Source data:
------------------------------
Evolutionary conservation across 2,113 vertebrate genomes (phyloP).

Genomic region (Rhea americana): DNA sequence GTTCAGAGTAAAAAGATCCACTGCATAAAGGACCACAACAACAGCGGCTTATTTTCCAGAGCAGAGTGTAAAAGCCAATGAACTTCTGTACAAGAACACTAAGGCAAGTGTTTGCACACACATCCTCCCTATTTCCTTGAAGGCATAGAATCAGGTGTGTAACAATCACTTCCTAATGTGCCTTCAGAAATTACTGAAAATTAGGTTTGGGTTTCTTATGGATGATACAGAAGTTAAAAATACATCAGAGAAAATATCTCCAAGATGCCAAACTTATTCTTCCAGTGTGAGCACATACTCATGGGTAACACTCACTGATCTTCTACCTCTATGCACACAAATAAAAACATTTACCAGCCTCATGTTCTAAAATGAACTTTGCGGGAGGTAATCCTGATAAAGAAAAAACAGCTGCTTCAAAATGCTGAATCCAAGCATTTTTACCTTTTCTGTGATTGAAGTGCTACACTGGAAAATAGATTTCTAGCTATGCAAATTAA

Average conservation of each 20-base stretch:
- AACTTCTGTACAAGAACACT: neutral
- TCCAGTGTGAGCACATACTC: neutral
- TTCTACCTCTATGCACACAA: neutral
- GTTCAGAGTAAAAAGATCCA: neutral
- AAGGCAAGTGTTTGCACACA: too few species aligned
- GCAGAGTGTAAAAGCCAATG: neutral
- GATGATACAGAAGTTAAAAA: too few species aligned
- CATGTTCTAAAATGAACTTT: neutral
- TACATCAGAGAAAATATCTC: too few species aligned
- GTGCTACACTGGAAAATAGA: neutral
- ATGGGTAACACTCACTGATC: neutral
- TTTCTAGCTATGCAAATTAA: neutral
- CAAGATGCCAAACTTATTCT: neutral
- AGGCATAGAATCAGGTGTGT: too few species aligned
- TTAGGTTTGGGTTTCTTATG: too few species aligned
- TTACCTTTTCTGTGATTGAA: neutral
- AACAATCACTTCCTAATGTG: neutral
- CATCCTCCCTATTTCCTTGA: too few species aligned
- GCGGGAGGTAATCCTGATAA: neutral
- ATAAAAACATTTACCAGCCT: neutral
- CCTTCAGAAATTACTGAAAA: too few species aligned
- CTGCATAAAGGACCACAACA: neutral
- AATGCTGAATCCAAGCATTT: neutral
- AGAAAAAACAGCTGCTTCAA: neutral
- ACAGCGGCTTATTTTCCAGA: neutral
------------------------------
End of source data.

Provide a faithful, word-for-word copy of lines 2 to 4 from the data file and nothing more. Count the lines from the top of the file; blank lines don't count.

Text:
Genomic region (Rhea americana): DNA sequence GTTCAGAGTAAAAAGATCCACTGCATAAAGGACCACAACAACAGCGGCTTATTTTCCAGAGCAGAGTGTAAAAGCCAATGAACTTCTGTACAAGAACACTAAGGCAAGTGTTTGCACACACATCCTCCCTATTTCCTTGAAGGCATAGAATCAGGTGTGTAACAATCACTTCCTAATGTGCCTTCAGAAATTACTGAAAATTAGGTTTGGGTTTCTTATGGATGATACAGAAGTTAAAAATACATCAGAGAAAATATCTCCAAGATGCCAAACTTATTCTTCCAGTGTGAGCACATACTCATGGGTAACACTCACTGATCTTCTACCTCTATGCACACAAATAAAAACATTTACCAGCCTCATGTTCTAAAATGAACTTTGCGGGAGGTAATCCTGATAAAGAAAAAACAGCTGCTTCAAAATGCTGAATCCAAGCATTTTTACCTTTTCTGTGATTGAAGTGCTACACTGGAAAATAGATTTCTAGCTATGCAAATTAA

Average conservation of each 20-base stretch:
- AACTTCTGTACAAGAACACT: neutral